Comparison Essay (20 points).
Compare Michelangelo’s Creation of Adam from the Sistine Chapel (1508-12) ceiling to Matisse’s Icarus (1943-47). Both of these images are products of talented artists who were using art to portray strong beliefs that evoke the feelings of their respective times. Briefly explain how the style of each work reflects the ideas of the artist and the time in which they lived. In other words, discuss characteristics of what they LOOK like, and how the way they are depicted helps us understand the attitude of the Renaissance or Modern eras.
Although many of my students thought I was crazy to pair these two images, thinking they had NOTHING in common, I saw something intriguing, and the more I looked, the more I saw….
My first instinct in comparing these images was for the students to pick up on the optimistic outlooks both images represent. Michelangelo shows us a glorious and hopeful creation–God reaches out in his power and magnificence to impart the spark of life to the first man, his ultimate creation, Adam. This image is a clear representation of Renaissance humanism, a philosophy focusing on man’s potential, an updating of the classical intellectual “ideal” to a more perfect religious one. Matisse’s image is not that different in theme: it represents an optimistic expression of man’s potential in a modern age. In the 20th century, technology, science and the arts have combined in an outburst of hopeful expectation: man has learned and grown through the ages so that he has almost achieved that long sought-after perfection. In evidence–we can fly! The contrast comes in differentiating the motivation of a faith based, organized religion versus a knowledge based, individual spirituality.
Of course each of these images look completely different due to the contrasting artistic styles of their times. Michelangelo expresses the idealistic realism typical of art at the height of the Renaissance: finely sculpted bodies, revealing both a scientific understanding of anatomy and an artistic eye for composition. There is a balance in shape, position and symbolism. Matisse, on the other hand, simplifies his image into abstraction, intensifying the emotion through pure color, and invigorating the composition through the uneven edges of his cut-out forms.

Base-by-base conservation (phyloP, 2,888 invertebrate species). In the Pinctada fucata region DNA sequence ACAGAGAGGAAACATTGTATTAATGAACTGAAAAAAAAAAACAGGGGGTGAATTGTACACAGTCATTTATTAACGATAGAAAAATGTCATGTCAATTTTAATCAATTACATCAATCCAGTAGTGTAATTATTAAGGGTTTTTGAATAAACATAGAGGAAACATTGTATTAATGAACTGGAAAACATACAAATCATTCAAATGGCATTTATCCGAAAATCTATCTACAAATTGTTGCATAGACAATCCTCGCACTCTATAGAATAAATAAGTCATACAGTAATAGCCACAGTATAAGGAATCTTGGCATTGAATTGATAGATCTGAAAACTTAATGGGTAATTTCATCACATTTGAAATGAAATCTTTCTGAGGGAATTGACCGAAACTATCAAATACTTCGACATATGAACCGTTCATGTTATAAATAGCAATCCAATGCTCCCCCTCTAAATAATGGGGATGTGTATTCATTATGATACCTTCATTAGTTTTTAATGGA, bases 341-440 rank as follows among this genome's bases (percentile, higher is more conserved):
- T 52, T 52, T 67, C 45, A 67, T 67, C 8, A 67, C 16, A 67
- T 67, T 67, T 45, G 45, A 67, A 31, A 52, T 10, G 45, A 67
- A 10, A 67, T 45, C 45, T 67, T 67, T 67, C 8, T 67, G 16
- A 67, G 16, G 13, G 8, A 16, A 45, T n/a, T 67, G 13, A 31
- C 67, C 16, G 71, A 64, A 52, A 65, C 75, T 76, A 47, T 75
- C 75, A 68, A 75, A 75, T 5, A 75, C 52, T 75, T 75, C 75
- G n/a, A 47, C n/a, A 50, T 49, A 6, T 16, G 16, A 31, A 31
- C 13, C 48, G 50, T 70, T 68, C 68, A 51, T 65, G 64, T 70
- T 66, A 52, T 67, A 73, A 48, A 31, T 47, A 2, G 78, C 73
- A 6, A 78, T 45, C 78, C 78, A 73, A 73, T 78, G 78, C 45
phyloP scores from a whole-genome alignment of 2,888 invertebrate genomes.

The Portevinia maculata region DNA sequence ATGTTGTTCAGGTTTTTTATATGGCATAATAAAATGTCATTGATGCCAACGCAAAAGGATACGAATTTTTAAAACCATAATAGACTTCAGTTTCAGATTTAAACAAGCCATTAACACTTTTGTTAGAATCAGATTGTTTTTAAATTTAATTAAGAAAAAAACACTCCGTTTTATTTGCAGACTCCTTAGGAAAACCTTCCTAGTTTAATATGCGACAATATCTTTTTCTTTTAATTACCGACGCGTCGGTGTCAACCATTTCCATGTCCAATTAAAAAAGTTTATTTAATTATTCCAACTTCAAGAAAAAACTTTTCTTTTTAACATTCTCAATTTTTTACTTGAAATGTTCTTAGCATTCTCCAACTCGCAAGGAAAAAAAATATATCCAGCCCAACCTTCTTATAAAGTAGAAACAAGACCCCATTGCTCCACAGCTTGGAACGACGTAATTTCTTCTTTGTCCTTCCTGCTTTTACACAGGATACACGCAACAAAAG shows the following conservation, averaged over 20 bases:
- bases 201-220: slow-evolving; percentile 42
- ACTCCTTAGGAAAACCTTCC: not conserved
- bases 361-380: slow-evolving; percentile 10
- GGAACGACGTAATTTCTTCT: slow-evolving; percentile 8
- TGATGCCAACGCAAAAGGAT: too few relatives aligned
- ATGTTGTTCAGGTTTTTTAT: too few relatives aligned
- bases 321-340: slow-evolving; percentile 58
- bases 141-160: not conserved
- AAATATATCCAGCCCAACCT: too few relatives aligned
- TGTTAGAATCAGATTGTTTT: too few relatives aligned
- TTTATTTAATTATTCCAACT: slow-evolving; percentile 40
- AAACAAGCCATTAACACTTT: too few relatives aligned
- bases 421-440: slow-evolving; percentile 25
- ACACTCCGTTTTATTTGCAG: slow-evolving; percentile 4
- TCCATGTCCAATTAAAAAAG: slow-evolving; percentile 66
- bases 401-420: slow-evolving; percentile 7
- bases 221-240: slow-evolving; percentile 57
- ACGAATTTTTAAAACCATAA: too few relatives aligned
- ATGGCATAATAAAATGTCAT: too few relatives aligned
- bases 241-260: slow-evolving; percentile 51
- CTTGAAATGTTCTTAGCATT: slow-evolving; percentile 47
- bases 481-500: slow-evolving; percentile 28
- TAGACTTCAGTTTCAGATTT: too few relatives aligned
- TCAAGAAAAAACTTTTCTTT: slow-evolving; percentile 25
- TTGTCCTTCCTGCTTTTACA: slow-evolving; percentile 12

See, it really is a nice, solid comparison.
And then, I saw something exciting….
If you turn Icarus on his side….
Isn’t that cool?
The more I thought about this comparison, the richer it became.
Let’s consider the source stories.
The biblical story of God creating Adam stresses the connection between creator and created, Father and son, but then it goes on to tell of man’s fall from grace, his separation from God, and the need for a Savior (is that Eve peeking out through God’s arm, awaiting her part in the unfolding of this tale; or is it Mary with her infant son Jesus, He who will become that Redeemer?).
Greek mythology tells of Icarus and his father, Daedalus, imprisoned on the island of Crete. In an effort to escape, Daedalus creates wings from feathers and wax. As father and son glory in the freedom of flight, Icarus ignores his father’s warning, flies too close to the sun which melts his wax, and he falls to his death in the sea.
In both stories, creation is glorious, but in both stories there is also a fall. Is it significant that Matisse assigns God’s pose to Icarus, the son? Is it his over-ambition to become “as the gods,” in his soaring through the heavens, that becomes his downfall? Is Matisse hinting that the 20th century’s technological ambitions may be its forbidden fruit? Is there a hint that the same scientific breakthroughs that helped us understand life and the universe also led to greater destruction in the world wars?
Hard to say. Matisse’s Icarus appears to be still in his soaring phase, his red heart pulsing to the rhythm of the stars, small suns of joy and wonder. But, in another interpretation, could they be explosions, and Icarus’ pose read as a free-fall?
I prefer the optimistic reading. Matisse’s work in general is filled with joy: color and light and joy. Michelangelo also believed in man’s potential, equating himself as artist in many ways with God in his role as creator. And isn’t it in this act of creation, of wings or art or airplanes, that we most reach that human potential in each of us?